Gordon Knox is currently the director of the Montalvo Artist Residency Program in California, an advisory editor at the Paris Review, and consultant to arts foundations in Asia, Europe, and North America. The iCon: India Contemporary exhibition takes place in a 13th-century convent on the island of Giudecca from June 12 - July 30, 2005.

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Gilbert & George: Intimate Conversations with Fran�ois Jonquet
by François Jonquet
Published by Phaidon Press

In a nearly 40-year collaborative career, Gilbert & George have become an institution of sorts — consistently upholding the cheeky side of contemporary British art. Presenting themselves as Living Sculpture, the pair has built a massive body of work, which is discussed in detail in this fascinating book. The interviewer and friend, François Jonquet, quizzes the talented team on their youth, lifestyle, philosophy, interests, the meaning and making of their controversial work, and the reception of it at home and abroad. Their honest and uninhibited answers reveal the importance of their art and why it's so widely embraced. The timely release of the book coincides with the artists' participation in the 51st Venice Biennale, representing Britain. (PL)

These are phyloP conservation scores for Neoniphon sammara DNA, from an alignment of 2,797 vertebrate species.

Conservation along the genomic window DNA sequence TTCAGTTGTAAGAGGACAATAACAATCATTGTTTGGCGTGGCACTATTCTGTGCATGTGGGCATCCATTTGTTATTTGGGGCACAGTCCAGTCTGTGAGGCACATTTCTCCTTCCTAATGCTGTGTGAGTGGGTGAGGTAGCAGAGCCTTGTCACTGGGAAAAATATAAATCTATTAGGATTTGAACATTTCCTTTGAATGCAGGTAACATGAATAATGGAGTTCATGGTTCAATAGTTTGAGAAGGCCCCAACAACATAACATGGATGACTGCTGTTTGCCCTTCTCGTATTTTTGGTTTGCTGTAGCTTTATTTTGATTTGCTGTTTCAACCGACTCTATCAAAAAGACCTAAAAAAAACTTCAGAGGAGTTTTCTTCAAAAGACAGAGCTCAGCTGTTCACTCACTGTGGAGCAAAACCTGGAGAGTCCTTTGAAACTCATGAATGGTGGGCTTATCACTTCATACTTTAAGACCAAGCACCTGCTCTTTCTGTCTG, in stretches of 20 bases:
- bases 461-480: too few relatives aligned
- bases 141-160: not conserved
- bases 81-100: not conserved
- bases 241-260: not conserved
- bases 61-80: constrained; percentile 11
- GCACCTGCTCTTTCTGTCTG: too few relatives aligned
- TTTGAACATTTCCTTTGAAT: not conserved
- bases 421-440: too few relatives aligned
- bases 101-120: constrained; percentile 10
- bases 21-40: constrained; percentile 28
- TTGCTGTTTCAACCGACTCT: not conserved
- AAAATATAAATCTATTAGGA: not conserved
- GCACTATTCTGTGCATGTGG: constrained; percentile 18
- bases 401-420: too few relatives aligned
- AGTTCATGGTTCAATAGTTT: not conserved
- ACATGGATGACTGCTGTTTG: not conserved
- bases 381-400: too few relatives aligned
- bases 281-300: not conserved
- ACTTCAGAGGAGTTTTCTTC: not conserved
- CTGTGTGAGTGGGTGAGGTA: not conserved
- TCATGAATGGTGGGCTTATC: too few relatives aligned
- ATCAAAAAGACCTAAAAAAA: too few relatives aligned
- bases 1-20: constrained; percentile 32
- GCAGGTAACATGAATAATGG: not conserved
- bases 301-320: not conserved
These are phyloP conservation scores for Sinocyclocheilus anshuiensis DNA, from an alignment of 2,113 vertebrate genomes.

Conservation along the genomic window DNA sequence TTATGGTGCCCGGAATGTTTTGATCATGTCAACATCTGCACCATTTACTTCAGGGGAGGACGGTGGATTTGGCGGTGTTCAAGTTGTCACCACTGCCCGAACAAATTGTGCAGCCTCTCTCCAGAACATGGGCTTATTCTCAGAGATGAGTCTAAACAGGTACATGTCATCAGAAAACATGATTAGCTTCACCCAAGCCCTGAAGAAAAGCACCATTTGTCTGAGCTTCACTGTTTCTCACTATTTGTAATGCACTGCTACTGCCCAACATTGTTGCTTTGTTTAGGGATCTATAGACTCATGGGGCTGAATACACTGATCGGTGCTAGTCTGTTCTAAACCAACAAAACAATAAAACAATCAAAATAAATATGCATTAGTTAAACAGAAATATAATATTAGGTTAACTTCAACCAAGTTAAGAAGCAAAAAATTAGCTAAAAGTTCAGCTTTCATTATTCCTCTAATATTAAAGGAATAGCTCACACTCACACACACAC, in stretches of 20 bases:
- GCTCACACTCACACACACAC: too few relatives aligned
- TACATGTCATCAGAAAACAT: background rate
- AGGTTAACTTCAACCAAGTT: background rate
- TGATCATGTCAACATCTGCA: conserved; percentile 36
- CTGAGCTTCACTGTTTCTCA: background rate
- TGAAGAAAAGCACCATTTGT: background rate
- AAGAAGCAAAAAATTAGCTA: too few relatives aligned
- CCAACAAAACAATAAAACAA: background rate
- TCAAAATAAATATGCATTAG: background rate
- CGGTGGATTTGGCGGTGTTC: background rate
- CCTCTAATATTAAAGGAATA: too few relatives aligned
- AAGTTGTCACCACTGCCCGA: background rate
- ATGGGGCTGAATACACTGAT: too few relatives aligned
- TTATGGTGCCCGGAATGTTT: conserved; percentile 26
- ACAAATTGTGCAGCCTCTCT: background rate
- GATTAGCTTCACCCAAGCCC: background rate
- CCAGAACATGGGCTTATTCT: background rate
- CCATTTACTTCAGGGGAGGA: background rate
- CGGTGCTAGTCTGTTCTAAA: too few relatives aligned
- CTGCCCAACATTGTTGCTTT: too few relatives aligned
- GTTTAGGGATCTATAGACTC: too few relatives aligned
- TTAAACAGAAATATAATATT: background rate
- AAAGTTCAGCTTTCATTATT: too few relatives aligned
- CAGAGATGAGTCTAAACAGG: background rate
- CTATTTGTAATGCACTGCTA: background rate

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Cover image
Ricky Swallow, Killing Time (detail), 2003-2004
Laminated jelutong, maple
108 x 184 x 118 cm / 42 1/2 x 72 1/2 x 46 1/2 in.
Art Gallery of New South Wales Collection
Purchased with funds provided by the Rudy Komon Memorial Fund and the Contemporary Collection Benefactors' Program 2004
© Ricky Swallow
Photo: Karl Schwerdtfeger